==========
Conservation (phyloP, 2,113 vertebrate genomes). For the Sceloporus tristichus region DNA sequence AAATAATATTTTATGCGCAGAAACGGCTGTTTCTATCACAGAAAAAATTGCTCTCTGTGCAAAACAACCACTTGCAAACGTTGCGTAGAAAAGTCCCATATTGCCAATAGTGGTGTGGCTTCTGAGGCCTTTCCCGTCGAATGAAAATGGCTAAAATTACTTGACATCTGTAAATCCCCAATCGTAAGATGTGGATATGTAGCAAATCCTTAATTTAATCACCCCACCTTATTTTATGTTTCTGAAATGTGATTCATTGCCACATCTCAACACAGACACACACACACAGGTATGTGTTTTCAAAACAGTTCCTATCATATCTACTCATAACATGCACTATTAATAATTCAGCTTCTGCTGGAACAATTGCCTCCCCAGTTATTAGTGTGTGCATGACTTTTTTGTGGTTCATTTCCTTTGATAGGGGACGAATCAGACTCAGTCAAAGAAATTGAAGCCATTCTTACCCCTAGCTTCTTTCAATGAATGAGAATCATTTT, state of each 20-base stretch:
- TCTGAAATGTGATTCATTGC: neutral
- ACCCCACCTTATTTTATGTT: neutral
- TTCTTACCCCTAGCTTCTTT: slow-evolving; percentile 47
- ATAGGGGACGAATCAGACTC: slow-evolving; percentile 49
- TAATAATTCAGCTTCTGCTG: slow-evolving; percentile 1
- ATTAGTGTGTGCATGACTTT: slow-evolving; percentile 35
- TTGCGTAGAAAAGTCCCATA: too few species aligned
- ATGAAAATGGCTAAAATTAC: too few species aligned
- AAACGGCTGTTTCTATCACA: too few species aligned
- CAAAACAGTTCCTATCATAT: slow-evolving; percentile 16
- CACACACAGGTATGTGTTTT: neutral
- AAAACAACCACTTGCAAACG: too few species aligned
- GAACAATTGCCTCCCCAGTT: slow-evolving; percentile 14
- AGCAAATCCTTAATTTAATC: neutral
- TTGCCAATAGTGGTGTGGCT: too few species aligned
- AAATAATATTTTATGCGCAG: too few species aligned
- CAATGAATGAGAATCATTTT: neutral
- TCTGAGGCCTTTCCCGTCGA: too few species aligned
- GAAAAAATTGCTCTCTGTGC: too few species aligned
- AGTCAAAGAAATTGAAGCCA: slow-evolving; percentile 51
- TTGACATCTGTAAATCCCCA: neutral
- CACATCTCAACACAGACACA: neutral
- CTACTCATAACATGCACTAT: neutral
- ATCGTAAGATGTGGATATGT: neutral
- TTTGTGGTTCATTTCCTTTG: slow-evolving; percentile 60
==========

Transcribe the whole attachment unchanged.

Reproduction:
Conservation (phyloP, 2,113 vertebrate genomes). For the Sceloporus tristichus region DNA sequence AAATAATATTTTATGCGCAGAAACGGCTGTTTCTATCACAGAAAAAATTGCTCTCTGTGCAAAACAACCACTTGCAAACGTTGCGTAGAAAAGTCCCATATTGCCAATAGTGGTGTGGCTTCTGAGGCCTTTCCCGTCGAATGAAAATGGCTAAAATTACTTGACATCTGTAAATCCCCAATCGTAAGATGTGGATATGTAGCAAATCCTTAATTTAATCACCCCACCTTATTTTATGTTTCTGAAATGTGATTCATTGCCACATCTCAACACAGACACACACACACAGGTATGTGTTTTCAAAACAGTTCCTATCATATCTACTCATAACATGCACTATTAATAATTCAGCTTCTGCTGGAACAATTGCCTCCCCAGTTATTAGTGTGTGCATGACTTTTTTGTGGTTCATTTCCTTTGATAGGGGACGAATCAGACTCAGTCAAAGAAATTGAAGCCATTCTTACCCCTAGCTTCTTTCAATGAATGAGAATCATTTT, state of each 20-base stretch:
- TCTGAAATGTGATTCATTGC: neutral
- ACCCCACCTTATTTTATGTT: neutral
- TTCTTACCCCTAGCTTCTTT: slow-evolving; percentile 47
- ATAGGGGACGAATCAGACTC: slow-evolving; percentile 49
- TAATAATTCAGCTTCTGCTG: slow-evolving; percentile 1
- ATTAGTGTGTGCATGACTTT: slow-evolving; percentile 35
- TTGCGTAGAAAAGTCCCATA: too few species aligned
- ATGAAAATGGCTAAAATTAC: too few species aligned
- AAACGGCTGTTTCTATCACA: too few species aligned
- CAAAACAGTTCCTATCATAT: slow-evolving; percentile 16
- CACACACAGGTATGTGTTTT: neutral
- AAAACAACCACTTGCAAACG: too few species aligned
- GAACAATTGCCTCCCCAGTT: slow-evolving; percentile 14
- AGCAAATCCTTAATTTAATC: neutral
- TTGCCAATAGTGGTGTGGCT: too few species aligned
- AAATAATATTTTATGCGCAG: too few species aligned
- CAATGAATGAGAATCATTTT: neutral
- TCTGAGGCCTTTCCCGTCGA: too few species aligned
- GAAAAAATTGCTCTCTGTGC: too few species aligned
- AGTCAAAGAAATTGAAGCCA: slow-evolving; percentile 51
- TTGACATCTGTAAATCCCCA: neutral
- CACATCTCAACACAGACACA: neutral
- CTACTCATAACATGCACTAT: neutral
- ATCGTAAGATGTGGATATGT: neutral
- TTTGTGGTTCATTTCCTTTG: slow-evolving; percentile 60